Treating Violence

Treating Violence : A Guide to Risk Management in Mental Health

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Treating Violence deals with the problem of violence by mental health patients. Over the last twenty years violence by the mentally ill has grown from just a peripheral concern to dominate debate about services. Scientific studies have established beyond reasonable doubt that mental disorders lead to violence in a minority of sufferers, whilst a series of homicide inquiries brought the media spotlight to bear on the real and imagined failings of mental health services. Consequently, health services have had violence risk assessment thrust upon them by worried managers and politicians. Clinicians were bewildered by the growing number of risk scales and they felt vulnerable to criticism when things went wrong. This book provides a way out of the confusion. It summarises the evidence, critically reviews risk assessment methods, and presents a strong case for improving management through structured clinical assessment. In this provocative and controversial account, standardised risk assessment is discussed in a critical, non-technical way, with a reminder that nobody can predict the future. There is advice for the clinician on when and how to use standardised assessment, along with a strong defence of clinical methods. Topics include: research on violence, mental health, and risk prediction; the ethics of violence risk assessment; homicide inquiries in the UK, with the results of a new study reviewing their findings; a discussion of professional attitudes towards violence risk; a description of risk assessment tools and recommendations for their use; and a strong defence of structured clinical assessment as the best way of managing risk. This is a book that should be read by anybody working in front line mental health services or criminal justice. It will also be of interest to those who have read the headlines about mental illness and violence and want to know more about the facts and the controversies that lie behind them.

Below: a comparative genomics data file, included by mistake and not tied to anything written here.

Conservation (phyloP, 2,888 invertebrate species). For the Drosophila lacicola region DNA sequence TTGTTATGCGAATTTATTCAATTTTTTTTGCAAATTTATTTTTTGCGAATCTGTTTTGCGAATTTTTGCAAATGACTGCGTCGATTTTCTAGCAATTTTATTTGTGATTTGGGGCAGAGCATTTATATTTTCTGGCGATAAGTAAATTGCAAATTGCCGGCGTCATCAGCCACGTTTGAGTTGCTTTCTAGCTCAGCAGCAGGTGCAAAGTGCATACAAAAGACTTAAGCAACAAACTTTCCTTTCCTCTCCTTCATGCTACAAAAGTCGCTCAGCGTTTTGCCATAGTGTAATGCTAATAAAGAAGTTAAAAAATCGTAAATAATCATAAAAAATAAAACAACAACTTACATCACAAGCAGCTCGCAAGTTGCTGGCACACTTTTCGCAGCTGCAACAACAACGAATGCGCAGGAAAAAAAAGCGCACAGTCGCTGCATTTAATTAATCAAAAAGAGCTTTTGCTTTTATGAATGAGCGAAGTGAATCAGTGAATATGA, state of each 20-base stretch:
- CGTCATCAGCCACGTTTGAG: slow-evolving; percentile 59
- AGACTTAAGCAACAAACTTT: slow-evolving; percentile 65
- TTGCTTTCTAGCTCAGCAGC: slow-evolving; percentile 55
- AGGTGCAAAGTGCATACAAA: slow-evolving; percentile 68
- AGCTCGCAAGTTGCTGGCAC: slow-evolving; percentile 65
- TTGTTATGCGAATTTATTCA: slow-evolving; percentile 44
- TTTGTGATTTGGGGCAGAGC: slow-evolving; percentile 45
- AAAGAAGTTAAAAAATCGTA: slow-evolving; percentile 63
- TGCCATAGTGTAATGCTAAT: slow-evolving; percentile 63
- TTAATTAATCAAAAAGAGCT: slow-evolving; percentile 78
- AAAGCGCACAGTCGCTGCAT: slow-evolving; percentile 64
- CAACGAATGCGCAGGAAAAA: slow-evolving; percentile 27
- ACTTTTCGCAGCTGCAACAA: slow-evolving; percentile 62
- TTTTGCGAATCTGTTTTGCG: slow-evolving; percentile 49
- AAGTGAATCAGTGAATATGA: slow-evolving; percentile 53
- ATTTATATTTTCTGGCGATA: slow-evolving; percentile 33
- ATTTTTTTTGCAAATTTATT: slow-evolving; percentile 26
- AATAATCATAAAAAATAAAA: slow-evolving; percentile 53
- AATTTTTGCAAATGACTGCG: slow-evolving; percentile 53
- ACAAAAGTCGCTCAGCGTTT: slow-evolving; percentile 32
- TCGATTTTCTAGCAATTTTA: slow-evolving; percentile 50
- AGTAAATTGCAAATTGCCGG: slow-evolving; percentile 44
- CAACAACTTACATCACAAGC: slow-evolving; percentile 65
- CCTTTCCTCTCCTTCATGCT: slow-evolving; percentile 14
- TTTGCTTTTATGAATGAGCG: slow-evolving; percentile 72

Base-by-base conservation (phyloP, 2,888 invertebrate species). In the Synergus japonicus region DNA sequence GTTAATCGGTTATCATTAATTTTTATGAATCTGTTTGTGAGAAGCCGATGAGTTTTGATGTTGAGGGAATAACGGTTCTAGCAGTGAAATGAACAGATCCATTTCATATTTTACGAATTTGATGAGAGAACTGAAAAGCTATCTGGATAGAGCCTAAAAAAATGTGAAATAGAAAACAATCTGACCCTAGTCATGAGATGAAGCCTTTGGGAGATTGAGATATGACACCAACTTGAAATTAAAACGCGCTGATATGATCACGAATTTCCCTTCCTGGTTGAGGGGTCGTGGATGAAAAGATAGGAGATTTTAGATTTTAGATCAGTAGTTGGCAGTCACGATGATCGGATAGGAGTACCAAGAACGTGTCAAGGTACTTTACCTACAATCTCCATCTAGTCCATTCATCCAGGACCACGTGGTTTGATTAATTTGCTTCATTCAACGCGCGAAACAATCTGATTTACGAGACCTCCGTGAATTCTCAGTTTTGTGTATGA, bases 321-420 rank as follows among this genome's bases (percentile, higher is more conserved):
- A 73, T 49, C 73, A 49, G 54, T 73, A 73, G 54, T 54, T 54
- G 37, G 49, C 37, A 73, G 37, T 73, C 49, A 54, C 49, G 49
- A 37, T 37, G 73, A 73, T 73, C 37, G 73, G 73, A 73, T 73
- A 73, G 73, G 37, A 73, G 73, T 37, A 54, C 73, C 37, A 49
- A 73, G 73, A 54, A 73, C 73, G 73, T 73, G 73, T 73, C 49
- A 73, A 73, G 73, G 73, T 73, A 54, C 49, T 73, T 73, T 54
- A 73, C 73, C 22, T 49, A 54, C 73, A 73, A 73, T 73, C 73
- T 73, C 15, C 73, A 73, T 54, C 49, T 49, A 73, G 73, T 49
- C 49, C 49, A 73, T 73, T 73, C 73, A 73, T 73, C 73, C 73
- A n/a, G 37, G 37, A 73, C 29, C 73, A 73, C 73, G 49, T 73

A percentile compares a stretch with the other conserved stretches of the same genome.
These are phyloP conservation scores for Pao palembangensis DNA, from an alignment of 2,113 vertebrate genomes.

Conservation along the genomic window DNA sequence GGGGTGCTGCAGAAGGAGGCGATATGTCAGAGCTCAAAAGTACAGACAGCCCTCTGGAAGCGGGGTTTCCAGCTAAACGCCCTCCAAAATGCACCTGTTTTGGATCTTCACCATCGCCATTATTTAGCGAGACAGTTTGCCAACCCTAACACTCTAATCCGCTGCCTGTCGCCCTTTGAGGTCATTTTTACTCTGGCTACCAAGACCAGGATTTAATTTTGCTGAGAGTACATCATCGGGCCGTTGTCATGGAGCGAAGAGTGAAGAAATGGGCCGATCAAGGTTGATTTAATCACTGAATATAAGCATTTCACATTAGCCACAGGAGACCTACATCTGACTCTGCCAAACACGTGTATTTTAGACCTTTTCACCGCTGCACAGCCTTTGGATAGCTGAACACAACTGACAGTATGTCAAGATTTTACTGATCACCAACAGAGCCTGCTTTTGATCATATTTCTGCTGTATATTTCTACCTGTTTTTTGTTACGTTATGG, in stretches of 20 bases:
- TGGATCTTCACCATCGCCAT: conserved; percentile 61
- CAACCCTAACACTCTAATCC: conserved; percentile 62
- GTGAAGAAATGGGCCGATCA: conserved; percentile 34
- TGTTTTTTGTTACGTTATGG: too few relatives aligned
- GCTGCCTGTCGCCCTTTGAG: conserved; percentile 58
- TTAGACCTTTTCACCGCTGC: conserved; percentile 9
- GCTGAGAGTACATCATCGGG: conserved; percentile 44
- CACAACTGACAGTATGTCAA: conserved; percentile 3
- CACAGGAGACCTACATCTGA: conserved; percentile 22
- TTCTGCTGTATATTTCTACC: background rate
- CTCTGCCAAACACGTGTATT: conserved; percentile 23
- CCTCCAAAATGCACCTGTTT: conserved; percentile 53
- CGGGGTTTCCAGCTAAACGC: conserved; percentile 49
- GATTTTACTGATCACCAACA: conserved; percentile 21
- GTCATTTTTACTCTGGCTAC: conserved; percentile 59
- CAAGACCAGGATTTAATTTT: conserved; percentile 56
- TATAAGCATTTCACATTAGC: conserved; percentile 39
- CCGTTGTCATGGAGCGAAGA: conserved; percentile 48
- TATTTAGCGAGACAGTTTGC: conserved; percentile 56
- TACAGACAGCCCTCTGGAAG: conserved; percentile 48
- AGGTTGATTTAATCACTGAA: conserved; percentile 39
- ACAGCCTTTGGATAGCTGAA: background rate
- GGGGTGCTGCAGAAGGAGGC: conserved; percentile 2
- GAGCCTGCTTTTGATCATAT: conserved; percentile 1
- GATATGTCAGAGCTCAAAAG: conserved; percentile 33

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Product details

  • Paperback | 208 pages
  • 156 x 228 x 16mm | 299.38g
  • Oxford University Press
  • Oxford, United Kingdom
  • English
  • numerous tables
  • 0198526903
  • 9780198526902
  • 360,479

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Review quote

...the author of this work present a cogent, well-reasoned, and thought-provoking exploration of the current state of risk assessment and argues for a change in the procedure to increase the accuracy of a clinician's opinions, as well as improve the safety of others and the individual in question. The chapters reviewing the literature for the various methods of risk assessment currently used are especially interesting, and can definitely generate significant discussion and debate about the most effective way to assess the mentally ill for their potential to commit violent acts. Doody's Notes I would definitely recommend it to anyone who wants to get up to speed with the theory and practice of risk assessment and management in general, not just with respect to violence. Mental Health Today, Professor Maden's book is a great introduction and guide to risk assessment and management in the UK.'s written in an engaging way, and worth a read. The Psychologist, Professor Maden presents his arguments in a robust manner that may not be for the faint hearted but leaves little doubt of the importance of having a sound understanding of why good quality of risk assessment is an important matter for all involved in delivery of mental health services and care. BMA Medical Book Competition 2007

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About Tony Maden

Trained in psychiatry at the Maudsley Hospital and the Institute of Psychiatry in London before becoming professor of forensic psychiatry at Imperial College in 2000. Clinical director of services for dangerous and severe personality disorder at Broadmoor Hospital. An examiner for Membership of the Royal College of Psychiatrists. Teaches widely on risk management and service development. Gave expert evidence to several homicide inquiries including the Mubarak Inquiry and to the Joint Parliamentary Scrutiny Committee on the new Mental Health Bill.

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